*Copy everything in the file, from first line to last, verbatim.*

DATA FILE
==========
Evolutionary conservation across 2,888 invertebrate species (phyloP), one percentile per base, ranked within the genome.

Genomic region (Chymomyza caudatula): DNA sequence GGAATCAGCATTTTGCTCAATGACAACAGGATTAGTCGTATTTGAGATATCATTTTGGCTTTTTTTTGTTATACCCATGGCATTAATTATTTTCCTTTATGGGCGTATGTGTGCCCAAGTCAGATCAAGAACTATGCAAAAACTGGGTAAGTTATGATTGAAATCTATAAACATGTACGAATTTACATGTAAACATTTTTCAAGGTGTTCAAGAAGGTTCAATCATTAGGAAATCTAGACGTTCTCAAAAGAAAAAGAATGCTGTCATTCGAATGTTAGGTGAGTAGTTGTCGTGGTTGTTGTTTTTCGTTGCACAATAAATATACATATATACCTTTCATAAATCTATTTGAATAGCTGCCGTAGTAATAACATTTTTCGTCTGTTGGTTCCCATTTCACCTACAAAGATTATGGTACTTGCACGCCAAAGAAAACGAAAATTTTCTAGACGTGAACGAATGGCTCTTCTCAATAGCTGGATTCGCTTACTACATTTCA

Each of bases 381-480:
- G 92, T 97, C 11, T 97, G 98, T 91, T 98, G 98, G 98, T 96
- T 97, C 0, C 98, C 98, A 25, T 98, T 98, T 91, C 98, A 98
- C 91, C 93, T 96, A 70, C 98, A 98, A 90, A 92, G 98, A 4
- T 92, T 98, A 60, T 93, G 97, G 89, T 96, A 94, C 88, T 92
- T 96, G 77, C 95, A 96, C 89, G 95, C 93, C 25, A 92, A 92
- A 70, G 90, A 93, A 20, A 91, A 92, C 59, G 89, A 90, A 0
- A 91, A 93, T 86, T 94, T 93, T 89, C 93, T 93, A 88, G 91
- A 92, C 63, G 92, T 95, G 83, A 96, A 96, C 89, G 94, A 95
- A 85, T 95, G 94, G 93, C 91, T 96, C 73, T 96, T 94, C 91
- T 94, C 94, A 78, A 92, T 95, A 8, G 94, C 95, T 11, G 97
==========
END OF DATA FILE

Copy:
Evolutionary conservation across 2,888 invertebrate species (phyloP), one percentile per base, ranked within the genome.

Genomic region (Chymomyza caudatula): DNA sequence GGAATCAGCATTTTGCTCAATGACAACAGGATTAGTCGTATTTGAGATATCATTTTGGCTTTTTTTTGTTATACCCATGGCATTAATTATTTTCCTTTATGGGCGTATGTGTGCCCAAGTCAGATCAAGAACTATGCAAAAACTGGGTAAGTTATGATTGAAATCTATAAACATGTACGAATTTACATGTAAACATTTTTCAAGGTGTTCAAGAAGGTTCAATCATTAGGAAATCTAGACGTTCTCAAAAGAAAAAGAATGCTGTCATTCGAATGTTAGGTGAGTAGTTGTCGTGGTTGTTGTTTTTCGTTGCACAATAAATATACATATATACCTTTCATAAATCTATTTGAATAGCTGCCGTAGTAATAACATTTTTCGTCTGTTGGTTCCCATTTCACCTACAAAGATTATGGTACTTGCACGCCAAAGAAAACGAAAATTTTCTAGACGTGAACGAATGGCTCTTCTCAATAGCTGGATTCGCTTACTACATTTCA

Each of bases 381-480:
- G 92, T 97, C 11, T 97, G 98, T 91, T 98, G 98, G 98, T 96
- T 97, C 0, C 98, C 98, A 25, T 98, T 98, T 91, C 98, A 98
- C 91, C 93, T 96, A 70, C 98, A 98, A 90, A 92, G 98, A 4
- T 92, T 98, A 60, T 93, G 97, G 89, T 96, A 94, C 88, T 92
- T 96, G 77, C 95, A 96, C 89, G 95, C 93, C 25, A 92, A 92
- A 70, G 90, A 93, A 20, A 91, A 92, C 59, G 89, A 90, A 0
- A 91, A 93, T 86, T 94, T 93, T 89, C 93, T 93, A 88, G 91
- A 92, C 63, G 92, T 95, G 83, A 96, A 96, C 89, G 94, A 95
- A 85, T 95, G 94, G 93, C 91, T 96, C 73, T 96, T 94, C 91
- T 94, C 94, A 78, A 92, T 95, A 8, G 94, C 95, T 11, G 97